Music for Class: Beatz for Boyz

GEO Hubela's ICONic hip-hop choices

Despite their short stature, the ICONic Boyz have a big stage presence. With sharp moves and a charisma beyond their years, these 15 youngsters between the ages of 9 and 14 always put on a good show. They’ve recently brought their standout skills and creative choreography to Madison Square Garden, The Apollo Theater and MTV’s “MADE.” The man behind the munchkins is GEO Hubela, owner of Icon Dance Complex in Englishtown, New Jersey. He and his sister Beth opened the studio five years ago, and it is now home to over 600 students (plus a growing waiting list) and seven kids’ companies, including the Boyz.

“A lot of people don’t realize that there’s a lot of technique in hip hop, and I teach my students those foundations,” Hubela says. “But they know that when they perform, they shouldn’t be focused on pointing their toes or popping really hard, because that should just be there. Onstage, they become entertainers.”

The ICONic Boyz

His student groups are based on ICONic, Hubela’s troupe featured on Season 1 of MTV’s “Randy Jackson Presents America’s Best Dance Crew.” Hubela has danced with Michael Jackson, Britney Spears, *NSYNC, PINK and Jennifer Lopez, and he teaches hip-hop master classes across the U.S.

“I’m a role model for my kids, especially the Boyz,” says Hubela. “Growing up, I was one of the only boys who danced, and I was looked down upon by many of my peers because of it. Now, I love to see these young boys becoming the little stars of the studio. Other kids look up to them, and audiences go nuts when they dance. It’s very personal for me, and I get extremely emotional when I see them perform.” DT

Artist: Michael Jackson

Album: Thriller

“Michael’s music will always be in my repertoire. I like to start class with an upbeat, faster song like ‘Wanna Be Startin’ Somethin’.’ For across-the-floor, I love ‘Billie Jean,’ which is very funky, and the boys love to dance to it.”

Artist: Usher

Song: “DJ Got Us Falling in Love”

“I use more commercial songs like this for warm-up and stretching. The beat is funky and energetic. It’s also clean, to a degree (there are a couple of words that he fuzzes out). The kids know it, and they get excited when they hear it.”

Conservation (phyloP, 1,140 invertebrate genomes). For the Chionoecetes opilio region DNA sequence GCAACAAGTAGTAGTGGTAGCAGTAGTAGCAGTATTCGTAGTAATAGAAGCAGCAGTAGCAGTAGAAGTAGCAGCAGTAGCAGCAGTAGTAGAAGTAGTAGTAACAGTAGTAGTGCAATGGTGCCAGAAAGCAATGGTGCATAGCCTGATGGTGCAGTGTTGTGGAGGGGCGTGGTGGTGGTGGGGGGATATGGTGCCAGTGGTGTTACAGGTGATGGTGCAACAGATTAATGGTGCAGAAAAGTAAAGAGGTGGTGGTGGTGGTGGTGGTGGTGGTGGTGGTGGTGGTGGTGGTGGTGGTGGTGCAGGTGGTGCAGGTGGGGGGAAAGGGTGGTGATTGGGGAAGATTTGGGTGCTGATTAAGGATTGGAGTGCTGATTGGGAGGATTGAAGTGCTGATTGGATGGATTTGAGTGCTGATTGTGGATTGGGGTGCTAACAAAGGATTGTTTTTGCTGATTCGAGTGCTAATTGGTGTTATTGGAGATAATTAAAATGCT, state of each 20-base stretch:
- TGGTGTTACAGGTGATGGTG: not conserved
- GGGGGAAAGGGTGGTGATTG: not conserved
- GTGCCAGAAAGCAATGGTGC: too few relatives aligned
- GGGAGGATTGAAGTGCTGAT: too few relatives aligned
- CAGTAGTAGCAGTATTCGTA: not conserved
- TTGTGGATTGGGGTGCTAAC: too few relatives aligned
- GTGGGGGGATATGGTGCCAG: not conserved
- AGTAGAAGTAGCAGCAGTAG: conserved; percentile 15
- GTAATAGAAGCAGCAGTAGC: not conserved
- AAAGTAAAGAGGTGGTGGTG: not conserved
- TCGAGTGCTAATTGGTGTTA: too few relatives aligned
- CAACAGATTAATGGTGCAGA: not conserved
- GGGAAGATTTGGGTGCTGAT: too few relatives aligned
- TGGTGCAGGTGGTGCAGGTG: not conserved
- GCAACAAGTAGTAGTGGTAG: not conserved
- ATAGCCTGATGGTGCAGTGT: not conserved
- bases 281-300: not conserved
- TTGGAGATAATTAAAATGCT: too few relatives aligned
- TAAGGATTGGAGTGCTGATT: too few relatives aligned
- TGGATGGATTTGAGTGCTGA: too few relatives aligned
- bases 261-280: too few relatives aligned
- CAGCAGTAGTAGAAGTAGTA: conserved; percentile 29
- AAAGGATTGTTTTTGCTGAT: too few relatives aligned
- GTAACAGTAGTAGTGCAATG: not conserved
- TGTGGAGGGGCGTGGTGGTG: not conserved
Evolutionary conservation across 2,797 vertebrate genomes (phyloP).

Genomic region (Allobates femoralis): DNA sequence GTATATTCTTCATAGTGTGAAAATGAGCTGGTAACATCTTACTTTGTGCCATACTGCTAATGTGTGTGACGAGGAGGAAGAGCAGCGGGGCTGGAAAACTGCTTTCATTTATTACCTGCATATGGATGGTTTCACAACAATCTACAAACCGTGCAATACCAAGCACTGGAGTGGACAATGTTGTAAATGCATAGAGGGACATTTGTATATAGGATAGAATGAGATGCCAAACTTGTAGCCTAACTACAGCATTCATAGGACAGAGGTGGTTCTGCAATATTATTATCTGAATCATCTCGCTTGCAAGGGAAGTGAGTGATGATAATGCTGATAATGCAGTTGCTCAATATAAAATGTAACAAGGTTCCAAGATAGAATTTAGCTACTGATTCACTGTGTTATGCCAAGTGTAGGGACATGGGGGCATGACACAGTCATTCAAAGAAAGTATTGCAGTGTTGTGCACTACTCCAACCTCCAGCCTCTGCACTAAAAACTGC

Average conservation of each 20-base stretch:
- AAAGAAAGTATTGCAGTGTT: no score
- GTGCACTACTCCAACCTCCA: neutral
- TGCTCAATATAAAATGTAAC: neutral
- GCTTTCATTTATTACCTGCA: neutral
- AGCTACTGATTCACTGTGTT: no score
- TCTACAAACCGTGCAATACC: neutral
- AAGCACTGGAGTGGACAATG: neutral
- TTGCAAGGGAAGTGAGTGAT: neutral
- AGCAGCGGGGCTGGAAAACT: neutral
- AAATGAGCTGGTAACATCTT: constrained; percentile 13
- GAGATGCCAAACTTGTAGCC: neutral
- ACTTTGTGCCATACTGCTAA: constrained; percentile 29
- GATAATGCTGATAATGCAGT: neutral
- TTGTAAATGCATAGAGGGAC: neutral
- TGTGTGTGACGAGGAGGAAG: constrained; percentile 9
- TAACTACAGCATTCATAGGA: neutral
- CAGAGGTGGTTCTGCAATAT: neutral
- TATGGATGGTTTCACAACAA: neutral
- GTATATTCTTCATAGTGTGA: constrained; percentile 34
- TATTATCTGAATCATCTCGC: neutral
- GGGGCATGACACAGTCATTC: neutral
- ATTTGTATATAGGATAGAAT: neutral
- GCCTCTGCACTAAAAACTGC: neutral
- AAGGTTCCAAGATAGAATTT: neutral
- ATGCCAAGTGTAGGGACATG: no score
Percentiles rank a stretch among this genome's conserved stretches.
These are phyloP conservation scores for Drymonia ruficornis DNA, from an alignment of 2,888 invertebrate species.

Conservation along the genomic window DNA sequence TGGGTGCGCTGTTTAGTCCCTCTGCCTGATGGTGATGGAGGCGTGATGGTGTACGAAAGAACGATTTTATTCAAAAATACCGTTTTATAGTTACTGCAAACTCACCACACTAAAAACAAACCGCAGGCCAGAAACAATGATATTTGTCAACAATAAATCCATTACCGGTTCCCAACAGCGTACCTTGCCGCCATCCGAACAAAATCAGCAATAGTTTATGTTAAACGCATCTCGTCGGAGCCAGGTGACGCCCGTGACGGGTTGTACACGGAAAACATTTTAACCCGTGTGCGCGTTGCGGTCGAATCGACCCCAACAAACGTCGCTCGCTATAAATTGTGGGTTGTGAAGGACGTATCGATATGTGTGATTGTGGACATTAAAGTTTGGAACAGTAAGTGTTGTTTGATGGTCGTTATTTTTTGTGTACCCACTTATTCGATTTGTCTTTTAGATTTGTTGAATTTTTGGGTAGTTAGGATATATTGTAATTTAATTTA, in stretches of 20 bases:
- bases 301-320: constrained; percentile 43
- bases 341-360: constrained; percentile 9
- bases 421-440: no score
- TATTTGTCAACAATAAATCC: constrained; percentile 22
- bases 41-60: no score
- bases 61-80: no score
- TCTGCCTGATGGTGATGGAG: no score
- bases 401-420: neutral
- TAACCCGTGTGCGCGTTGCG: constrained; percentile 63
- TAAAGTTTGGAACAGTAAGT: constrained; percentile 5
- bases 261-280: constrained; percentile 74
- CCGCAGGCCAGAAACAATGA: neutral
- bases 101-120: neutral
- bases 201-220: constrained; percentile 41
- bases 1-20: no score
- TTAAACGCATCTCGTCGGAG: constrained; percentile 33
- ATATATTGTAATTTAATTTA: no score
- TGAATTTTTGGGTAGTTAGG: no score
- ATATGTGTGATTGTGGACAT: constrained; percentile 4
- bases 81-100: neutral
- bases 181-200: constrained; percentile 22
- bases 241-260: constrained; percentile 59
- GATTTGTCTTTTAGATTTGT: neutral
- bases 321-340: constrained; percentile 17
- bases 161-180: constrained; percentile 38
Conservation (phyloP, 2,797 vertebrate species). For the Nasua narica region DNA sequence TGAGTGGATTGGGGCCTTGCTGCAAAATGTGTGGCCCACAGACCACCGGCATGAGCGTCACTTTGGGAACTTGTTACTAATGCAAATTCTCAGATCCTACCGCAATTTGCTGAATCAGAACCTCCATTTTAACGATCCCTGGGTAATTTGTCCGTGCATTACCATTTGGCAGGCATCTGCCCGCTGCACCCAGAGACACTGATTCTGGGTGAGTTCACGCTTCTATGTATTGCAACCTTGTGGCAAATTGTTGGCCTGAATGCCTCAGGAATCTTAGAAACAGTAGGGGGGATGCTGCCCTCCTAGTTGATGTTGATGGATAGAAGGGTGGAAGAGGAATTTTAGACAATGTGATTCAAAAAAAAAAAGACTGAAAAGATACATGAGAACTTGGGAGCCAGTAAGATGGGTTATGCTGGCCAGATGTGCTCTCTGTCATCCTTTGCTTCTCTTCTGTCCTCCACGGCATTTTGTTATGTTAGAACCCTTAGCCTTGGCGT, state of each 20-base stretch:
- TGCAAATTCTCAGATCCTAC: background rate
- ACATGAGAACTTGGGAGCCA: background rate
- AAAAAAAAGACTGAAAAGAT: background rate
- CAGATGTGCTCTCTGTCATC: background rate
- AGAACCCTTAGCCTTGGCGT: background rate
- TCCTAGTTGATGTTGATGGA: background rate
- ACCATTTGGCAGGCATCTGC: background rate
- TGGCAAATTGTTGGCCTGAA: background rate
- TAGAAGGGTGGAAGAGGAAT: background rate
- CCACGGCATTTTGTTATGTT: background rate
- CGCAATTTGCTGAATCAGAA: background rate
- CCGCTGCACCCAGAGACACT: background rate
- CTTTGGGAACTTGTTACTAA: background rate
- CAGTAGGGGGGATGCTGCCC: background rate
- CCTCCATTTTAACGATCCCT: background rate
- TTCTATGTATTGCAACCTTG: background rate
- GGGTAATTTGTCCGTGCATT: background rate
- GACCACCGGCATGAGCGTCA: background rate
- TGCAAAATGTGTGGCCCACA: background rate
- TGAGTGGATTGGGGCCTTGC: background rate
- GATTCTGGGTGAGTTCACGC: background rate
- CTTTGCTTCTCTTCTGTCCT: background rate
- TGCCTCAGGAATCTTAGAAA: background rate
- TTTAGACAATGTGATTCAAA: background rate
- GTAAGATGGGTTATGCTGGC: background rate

Artist: Ne-Yo

Song: “Nobody”

“Not a lot of people know this song, but I like that it’s a little bit faster than an ordinary hip-hop song. Having a good tempo is important to me, because you’ve got to get the kids moving. If it’s too slow, you just can’t get them into it. I also love Ne-Yo’s ‘Because of You.’”

Artist: BoA

Album: BoA

“BoA is a Korean artist who I use for across-the-floor, progressions and routines. The kids love ‘Eat You Up.’ And she has another great song called ‘Energetic.’ I like to use things that aren’t too ordinary. The greatest tool that we have at our disposal is the internet. I’ve found great music while searching for ‘Korean hip hop’ or ‘UK hip hop’ and checking out what people are doing in other parts of the world.”

Artist: Justin Bieber

Song: “Somebody to Love” remix featuring Usher

“Justin Bieber is a great role model because he sings upbeat, happy music. The girls love him and the boys see that and think, ‘Look how much the girls love him. Imagine if that were me.’ Also, my 5- and 6-year-old hip-hop students really like ‘Eenie Meenie’ by Bieber and Sean Kingston.”

Photos: Courtesy of GEO Hubela (Top left photo by Rich Schaub)

Teaching Tips
A 2019 Dancewave training. Photo by Effy Grey, courtesy Dancewave

By now, most dance educators hopefully understand that they have a responsibility to address racism in the studio. But knowing that you need to be actively cultivating racial equity isn't the same thing as knowing how to do so.

Of course, there's no easy answer, and no perfect approach. As social justice advocate David King emphasized at a recent interactive webinar, "Cultivating Racial Equity in the Classroom," this work is never-ending. The event, hosted by Dancewave (which just launched a new racial-equity curriculum) was a good starting point, though, and offered some helpful takeaways for dance educators committed to racial justice.

Keep reading... Show less
Higher Ed
The author, Robyn Watson. Photo courtesy Watson

Recently, I posted a thread of tweets elucidating the lack of respect for tap dance in college dance programs, and arguing that it should be a requirement for dance majors.

According to onstageblog.com, out of the 30 top-ranked college dance programs in the U.S., tap dance is offered at 19 of them, but only one school requires majors to take more than a beginner course—Oklahoma City University. Many prestigious dance programs, like the ones at NYU Tisch School of the Arts and SUNY Purchase, don't offer a single course in tap dance.

Keep reading... Show less
Teaching Tips
Getty Images

After months of lockdowns and virtual learning, many studios across the country are opening their doors and returning to in-person classes. Teachers and students alike have likely been chomping at the bit in anticipation of the return of dance-class normalcy that doesn't require a reliable internet connection or converting your living room into a dance space.

But along with the back-to-school excitement, dancers might be feeling rusty from being away from the studio for so long. A loss of flexibility, strength and stamina is to be expected, not to mention emotional fatigue from all of the uncertainty and reacclimating to social activities.

So as much as everyone wants to get back to normal—teachers and studio owners included—erring on the side of caution with your dancers' training will be the most beneficial approach in the long run.

Keep reading... Show less

Get Dance Business Weekly in your inbox

Sign Up Used in accordance with our Privacy Policy.